Zombie apocalypse.  

Yes, zombie apocalypse. So much for that brand new scarf I worked so hard on knitting.  

Ok, ok. I am obviously kidding about the zombie takeover, but the absurdity of it certainly parallels the fact that while White Christmas is playing in the background, it is SUMMERTIME here is Jacksonville.  

So, as the rest of the nation is going outside to enjoy the foliage, pick apples, walk through the leaves, snuggling in scarves and warmed by hot cider, we are doing exactly what we do in the hotness of summertime: staying indoors.  

While I cannot control the weather outside, I can surely control the inside temperature. Call me crazy, but if that means turning up the AC to put on a sweater, gosh golly I’m doing it. I’m also going to keep my Pumpkin Spice candle lit, and I’m going to have something delicious in my belly.  

So there.  

One of the biggest treats of the season has to be all those crazy coffee drinks that pop up. Pumpkin, peppermint, spice, even eggnog makes its eclectic appearance. But loaded with who-knows-what-kind-of-too-sugary-syrup (and is there really egg in my coffee?) mysteries, I’ve decided to come up with my own. I actually started to develop this when Rob was deployed. When he is home, my wonderful husband makes me coffee every morning. It is one of the best parts of my day. When he is gone, that little detail makes me miss him that much more.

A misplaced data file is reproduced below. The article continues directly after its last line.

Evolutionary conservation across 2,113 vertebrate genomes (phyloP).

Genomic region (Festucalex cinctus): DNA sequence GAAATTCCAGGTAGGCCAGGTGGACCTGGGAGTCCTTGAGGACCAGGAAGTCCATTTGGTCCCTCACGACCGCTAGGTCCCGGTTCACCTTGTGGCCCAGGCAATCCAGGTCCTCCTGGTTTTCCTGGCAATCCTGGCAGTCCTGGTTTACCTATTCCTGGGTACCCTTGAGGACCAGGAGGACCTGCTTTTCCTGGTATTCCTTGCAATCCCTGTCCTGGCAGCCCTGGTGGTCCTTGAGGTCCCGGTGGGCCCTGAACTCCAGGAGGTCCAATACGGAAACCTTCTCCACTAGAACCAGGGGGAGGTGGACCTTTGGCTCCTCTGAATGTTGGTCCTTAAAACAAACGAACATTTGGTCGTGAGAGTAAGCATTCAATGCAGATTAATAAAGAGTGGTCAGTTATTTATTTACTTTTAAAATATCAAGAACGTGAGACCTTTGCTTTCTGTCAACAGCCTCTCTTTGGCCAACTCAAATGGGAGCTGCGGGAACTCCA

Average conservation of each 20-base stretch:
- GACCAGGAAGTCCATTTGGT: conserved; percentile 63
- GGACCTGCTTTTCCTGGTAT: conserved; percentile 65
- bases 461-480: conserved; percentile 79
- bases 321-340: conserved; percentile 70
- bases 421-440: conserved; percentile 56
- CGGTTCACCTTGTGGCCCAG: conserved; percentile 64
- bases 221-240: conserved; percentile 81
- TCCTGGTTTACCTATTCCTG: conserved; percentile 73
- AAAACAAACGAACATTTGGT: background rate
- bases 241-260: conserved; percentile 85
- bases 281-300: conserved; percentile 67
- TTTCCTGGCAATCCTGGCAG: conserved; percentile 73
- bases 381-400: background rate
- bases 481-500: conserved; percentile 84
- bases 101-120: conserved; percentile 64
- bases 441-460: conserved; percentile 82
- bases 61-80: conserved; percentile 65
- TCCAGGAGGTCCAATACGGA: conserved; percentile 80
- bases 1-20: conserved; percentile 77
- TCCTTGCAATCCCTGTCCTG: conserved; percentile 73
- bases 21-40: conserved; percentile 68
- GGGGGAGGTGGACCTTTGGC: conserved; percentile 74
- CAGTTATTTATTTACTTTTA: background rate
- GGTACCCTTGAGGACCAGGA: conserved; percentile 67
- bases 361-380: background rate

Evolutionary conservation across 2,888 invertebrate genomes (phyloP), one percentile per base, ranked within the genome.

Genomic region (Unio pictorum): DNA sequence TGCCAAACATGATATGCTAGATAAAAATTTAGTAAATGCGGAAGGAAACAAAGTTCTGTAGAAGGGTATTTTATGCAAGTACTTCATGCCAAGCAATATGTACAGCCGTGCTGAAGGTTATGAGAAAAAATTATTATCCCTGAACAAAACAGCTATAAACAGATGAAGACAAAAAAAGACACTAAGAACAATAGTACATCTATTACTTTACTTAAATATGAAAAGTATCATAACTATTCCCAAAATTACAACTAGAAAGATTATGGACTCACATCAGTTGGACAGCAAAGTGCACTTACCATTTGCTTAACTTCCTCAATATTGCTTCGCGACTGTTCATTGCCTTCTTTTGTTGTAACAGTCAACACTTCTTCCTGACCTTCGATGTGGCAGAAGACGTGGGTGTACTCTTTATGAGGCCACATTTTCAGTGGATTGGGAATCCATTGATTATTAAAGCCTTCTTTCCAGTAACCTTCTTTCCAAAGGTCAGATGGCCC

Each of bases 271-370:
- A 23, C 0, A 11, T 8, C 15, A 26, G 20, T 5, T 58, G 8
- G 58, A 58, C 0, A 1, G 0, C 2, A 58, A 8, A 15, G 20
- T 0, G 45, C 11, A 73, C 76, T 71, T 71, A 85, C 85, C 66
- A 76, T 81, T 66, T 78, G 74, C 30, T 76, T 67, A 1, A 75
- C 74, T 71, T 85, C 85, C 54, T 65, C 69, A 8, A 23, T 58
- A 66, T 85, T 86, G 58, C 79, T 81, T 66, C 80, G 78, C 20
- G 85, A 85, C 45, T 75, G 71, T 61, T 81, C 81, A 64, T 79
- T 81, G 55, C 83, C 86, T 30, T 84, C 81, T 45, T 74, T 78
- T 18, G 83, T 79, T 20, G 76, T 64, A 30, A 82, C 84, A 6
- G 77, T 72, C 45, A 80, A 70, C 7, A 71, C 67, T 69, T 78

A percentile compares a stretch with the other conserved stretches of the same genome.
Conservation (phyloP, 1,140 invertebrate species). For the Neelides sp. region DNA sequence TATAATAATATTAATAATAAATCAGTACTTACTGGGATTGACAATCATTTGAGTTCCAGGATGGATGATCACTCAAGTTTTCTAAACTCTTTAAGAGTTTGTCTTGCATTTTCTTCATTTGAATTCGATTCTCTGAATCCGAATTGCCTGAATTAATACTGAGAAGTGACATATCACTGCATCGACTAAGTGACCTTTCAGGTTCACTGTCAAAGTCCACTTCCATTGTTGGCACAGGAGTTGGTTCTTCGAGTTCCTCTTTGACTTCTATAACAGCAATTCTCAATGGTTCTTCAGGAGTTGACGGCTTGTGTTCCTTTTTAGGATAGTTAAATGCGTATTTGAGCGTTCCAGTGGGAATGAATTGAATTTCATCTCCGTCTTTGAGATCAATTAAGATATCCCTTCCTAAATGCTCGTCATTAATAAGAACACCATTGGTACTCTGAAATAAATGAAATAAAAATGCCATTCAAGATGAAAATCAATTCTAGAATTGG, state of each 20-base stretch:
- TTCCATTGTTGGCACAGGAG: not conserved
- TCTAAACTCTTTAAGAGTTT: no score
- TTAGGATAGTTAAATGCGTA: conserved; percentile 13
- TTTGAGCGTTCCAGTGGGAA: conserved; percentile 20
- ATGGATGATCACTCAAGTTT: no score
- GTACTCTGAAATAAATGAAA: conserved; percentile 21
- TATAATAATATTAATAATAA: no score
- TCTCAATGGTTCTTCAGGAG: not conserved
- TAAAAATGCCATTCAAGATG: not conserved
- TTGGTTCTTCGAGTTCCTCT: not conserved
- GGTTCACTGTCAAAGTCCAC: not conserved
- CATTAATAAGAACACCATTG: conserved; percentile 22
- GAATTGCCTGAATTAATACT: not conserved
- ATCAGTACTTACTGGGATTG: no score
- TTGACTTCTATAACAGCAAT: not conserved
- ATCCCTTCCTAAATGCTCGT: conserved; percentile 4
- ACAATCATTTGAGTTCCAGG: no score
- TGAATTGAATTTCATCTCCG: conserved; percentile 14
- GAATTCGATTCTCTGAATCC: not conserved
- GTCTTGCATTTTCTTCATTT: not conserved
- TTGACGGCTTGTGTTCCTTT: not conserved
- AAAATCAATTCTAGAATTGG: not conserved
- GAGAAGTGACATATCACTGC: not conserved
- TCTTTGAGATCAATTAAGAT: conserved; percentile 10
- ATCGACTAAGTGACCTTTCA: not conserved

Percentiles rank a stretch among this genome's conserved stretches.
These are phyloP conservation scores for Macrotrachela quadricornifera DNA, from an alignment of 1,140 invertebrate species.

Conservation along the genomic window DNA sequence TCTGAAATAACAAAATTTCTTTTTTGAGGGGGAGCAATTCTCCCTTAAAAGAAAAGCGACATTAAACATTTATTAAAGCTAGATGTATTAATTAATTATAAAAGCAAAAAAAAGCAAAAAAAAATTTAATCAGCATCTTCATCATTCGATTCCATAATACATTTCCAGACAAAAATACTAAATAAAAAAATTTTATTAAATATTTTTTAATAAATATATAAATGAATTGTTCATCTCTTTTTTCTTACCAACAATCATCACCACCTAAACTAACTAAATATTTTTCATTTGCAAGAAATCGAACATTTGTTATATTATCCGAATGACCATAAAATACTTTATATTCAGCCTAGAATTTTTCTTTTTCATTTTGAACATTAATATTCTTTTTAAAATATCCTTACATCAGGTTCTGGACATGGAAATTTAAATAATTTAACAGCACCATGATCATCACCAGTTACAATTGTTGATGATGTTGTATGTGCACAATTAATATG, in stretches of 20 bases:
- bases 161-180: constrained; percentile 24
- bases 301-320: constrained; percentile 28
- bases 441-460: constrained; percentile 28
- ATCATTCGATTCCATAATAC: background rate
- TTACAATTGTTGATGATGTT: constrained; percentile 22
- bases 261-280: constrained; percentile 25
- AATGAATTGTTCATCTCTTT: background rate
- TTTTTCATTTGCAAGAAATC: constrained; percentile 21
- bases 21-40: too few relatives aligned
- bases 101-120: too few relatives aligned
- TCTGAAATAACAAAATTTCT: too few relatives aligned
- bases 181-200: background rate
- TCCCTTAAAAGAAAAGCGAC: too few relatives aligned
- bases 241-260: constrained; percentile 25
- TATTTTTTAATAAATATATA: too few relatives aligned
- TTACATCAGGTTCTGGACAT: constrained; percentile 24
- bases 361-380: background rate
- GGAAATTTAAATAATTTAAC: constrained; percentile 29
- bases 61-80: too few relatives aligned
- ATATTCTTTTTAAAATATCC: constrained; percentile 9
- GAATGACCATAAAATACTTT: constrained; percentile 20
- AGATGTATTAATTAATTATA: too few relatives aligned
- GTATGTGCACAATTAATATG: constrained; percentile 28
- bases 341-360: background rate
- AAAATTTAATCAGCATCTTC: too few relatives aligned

So, as I started to try and make my own coffee to be as delicious as his, my first big change was switching from sugar to honey. Really, the initial reason was to try and alleviate some seasonal (ha!) allergies, but as I measured my heavy teaspoon of good, local honey, I found it added such a richness, such an earthy sweetness – not cloying at all – that turned me into a Java Pooh Bear. What better to make this new-found coffee experience even better? Beat out all those expensive, PSL drinks with some homemade pizazz: Thus, the Cinnamon Honey Almond Coffee was born.    

Cinnamon Honey Almond Coffee

(makes 1 unbelievably delicious cup)